Congregation Ahavas Achim welcomes Shabbat every Friday evening with a joyful and musical worship service followed by an oneg (reception) featuring challah, wine or grape juice, and assorted treats.
Using the prayerbook Kol Haneshamah: Shabbat Vehagim published by Reconstructionist Press, our Friday evening services follow a traditional framework with modifications to address the diverse backgrounds, needs, interests, and abilities of our congregation. We are committed to offering services that are participatory and spiritually engaging. To accomplish this, we offer prayers and readings in a mix of Hebrew and English, abbreviate or eliminate certain psalms and prayers, and frequently invite those in attendance to lead English readings. In addition, students preparing for b'nai mitzvah will often play an active role in leading services alongside Rabbi Dan and our musical director, Dr. Elaine (Lainee) Broad Ginsberg, who lead the services together or solo, depending on the week.
Rabbi Dan and Lainee include music by a wide range of composers. Though they will occasionally introduce new music, their emphasis is on choosing music that is at once familiar, accessible, and prayerful. Lainee provides flowing piano accompaniment, sometimes with one or more of our very talented members on flute, guitar, bass, saxophone, or violin.
If you are unfamiliar with the Friday night service or lack facility with Hebrew, please let Rabbi Dan, Lainee, or an usher know so that we can pair you up with a more knowledgeable congregant who can sit with you and guide you through the service.
Most services start at 7:00 p.m. and last about one hour.
On the Second Saturday of each month, CAA holds a Shabbat morning service beginning at 9:30. Everyone is invited! These services, like our Friday night services, are participatory and accessible. Following the service in Kol Haneshamah: Shabbat Vehagim, our Second Saturday Service include selections from the morning blessings, verses of praise, the morning service, and the Torah Service. When a minyan (a group of ten Jewish adults) is present, the Rabbi and congregants chant three or more aliyot from one of our beautiful Torah scrolls. Without a minyan, the congregation will read and discuss the Torah portion in English. Our Shabbat morning services provide an additional opportunity for upcoming b’nai mitzvah students to gain experience in leading parts of the service.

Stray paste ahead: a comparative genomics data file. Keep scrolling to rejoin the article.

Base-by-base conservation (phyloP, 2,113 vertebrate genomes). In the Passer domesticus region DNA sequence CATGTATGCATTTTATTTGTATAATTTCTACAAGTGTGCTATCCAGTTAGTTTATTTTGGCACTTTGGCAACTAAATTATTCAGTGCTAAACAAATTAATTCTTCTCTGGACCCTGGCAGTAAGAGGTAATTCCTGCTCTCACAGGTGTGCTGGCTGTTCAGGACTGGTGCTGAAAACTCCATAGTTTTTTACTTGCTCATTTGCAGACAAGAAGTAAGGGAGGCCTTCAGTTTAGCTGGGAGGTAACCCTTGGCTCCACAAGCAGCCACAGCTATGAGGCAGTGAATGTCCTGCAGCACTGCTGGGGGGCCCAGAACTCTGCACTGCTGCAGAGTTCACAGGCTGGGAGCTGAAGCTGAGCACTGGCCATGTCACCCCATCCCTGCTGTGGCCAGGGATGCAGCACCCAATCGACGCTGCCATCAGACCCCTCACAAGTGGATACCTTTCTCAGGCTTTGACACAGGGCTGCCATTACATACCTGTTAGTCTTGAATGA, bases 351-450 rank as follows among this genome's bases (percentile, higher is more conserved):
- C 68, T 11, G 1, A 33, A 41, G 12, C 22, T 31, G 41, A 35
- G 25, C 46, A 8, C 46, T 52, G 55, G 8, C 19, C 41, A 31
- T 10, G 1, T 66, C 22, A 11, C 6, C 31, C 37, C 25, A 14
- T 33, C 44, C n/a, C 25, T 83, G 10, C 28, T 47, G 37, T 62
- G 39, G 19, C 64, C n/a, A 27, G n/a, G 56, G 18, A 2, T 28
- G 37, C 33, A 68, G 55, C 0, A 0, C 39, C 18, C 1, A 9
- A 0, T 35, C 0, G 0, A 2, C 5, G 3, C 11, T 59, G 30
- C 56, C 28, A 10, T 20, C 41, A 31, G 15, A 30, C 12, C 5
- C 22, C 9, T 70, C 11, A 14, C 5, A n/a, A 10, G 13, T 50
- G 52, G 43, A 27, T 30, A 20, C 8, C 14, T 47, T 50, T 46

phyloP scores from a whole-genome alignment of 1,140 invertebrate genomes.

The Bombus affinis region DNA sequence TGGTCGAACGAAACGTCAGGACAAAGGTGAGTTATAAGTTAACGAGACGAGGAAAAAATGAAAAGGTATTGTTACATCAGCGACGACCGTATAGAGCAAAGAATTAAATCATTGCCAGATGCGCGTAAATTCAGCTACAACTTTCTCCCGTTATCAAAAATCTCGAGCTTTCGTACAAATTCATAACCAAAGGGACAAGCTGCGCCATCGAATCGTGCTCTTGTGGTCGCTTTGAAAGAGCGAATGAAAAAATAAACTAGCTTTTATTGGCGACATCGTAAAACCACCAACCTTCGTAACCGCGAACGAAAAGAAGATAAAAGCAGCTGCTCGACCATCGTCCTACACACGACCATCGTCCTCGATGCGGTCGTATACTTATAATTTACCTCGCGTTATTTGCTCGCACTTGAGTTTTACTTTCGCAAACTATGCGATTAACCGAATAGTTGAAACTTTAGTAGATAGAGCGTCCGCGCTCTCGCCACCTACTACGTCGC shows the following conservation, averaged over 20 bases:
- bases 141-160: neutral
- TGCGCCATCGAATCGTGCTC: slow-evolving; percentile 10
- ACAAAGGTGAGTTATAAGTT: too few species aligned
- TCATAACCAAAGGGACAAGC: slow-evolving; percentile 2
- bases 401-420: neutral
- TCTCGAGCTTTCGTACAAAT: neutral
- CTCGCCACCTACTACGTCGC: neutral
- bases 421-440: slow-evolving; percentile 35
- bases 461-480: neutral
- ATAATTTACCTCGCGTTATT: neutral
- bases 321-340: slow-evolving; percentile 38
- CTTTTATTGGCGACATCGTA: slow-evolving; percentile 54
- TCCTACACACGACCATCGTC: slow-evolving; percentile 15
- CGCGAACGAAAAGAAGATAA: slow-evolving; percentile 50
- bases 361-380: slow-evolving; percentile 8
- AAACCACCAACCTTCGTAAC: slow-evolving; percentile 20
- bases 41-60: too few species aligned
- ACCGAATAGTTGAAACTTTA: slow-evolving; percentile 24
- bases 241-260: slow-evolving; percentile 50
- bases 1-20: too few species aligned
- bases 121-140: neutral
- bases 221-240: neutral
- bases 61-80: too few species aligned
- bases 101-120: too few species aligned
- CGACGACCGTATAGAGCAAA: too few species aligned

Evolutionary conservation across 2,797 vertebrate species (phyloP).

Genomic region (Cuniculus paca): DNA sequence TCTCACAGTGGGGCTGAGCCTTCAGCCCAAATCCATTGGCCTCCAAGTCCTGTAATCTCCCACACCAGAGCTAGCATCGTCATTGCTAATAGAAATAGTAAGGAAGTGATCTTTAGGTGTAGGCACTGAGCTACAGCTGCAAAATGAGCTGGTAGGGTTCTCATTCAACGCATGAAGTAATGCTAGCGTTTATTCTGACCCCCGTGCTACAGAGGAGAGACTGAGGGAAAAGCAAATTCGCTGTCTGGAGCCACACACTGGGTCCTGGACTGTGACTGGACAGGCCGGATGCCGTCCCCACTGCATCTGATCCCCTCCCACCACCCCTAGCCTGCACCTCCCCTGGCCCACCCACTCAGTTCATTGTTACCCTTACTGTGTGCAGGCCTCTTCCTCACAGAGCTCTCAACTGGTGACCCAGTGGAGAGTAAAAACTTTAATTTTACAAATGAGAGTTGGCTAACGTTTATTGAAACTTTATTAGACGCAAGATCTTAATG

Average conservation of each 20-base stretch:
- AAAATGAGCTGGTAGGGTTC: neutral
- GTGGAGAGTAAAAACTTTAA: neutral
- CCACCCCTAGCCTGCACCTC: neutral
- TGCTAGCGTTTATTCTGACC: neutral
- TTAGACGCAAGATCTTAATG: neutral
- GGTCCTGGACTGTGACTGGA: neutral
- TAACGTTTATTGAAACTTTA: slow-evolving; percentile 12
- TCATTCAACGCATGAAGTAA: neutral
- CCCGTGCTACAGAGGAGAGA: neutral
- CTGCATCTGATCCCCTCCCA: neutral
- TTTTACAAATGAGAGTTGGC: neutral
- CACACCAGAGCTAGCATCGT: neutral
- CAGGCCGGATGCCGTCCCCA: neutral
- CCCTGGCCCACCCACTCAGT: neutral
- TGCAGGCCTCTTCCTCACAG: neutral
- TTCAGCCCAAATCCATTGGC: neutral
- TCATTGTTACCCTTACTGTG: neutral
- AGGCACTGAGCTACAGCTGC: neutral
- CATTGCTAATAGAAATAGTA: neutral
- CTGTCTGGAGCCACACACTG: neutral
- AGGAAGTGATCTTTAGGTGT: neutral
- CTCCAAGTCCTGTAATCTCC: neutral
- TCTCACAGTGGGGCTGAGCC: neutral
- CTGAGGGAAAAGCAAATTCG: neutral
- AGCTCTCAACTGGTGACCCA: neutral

Check the calendar or the Bulletin to see when our next Saturday morning service will be.
If you would like to volunteer to chant Torah, please sign up for a reading on our Google Sheet HERE. Please let Rabbi Dan if you'd like a recording of the reading and/or an image of the reading from the Torah. For more information or for assistance, contact Rabbi Dan at firstname.lastname@example.org or at (603) 460-5410.
On the fourth Saturday of each month, starting at 10:30 a.m., the congregation gathers for mindfulness meditation, a discussion of Pirkei Avot (Ethics of our Ancestors), and lunch. The meditation is led by experienced members of the congregation. Beforehand, attendees are also welcome to join the weekly Torah study from 9:30 to 10:30 a.m.
Each week, except for the Second Saturday or when we have holiday services or b'nai mitzvah celebrations, Rabbi Dan leads congregants and guests in reading and discussing the weekly Torah portion in English. Discussions follow the "triennial cycle" of readings, a universal practice in liberal Judaism by which congregations read a designated third of the Torah portion each week. In any give year, we may be reading the first, second, or third triennial reading. No prior knowledge is necessary. Participants are invited to bring their own insights and life experiences to the discussion. Though Rabbi Dan provides printed commentaries for the group to read together, he also invites participants to offer commentary or background information from whatever sources they have access to, including online sources. The conversation is always lively and unpredictable. When Rabbi Dan is away for any reason, knowledgeable congregants will fill lead Torah study in his absence.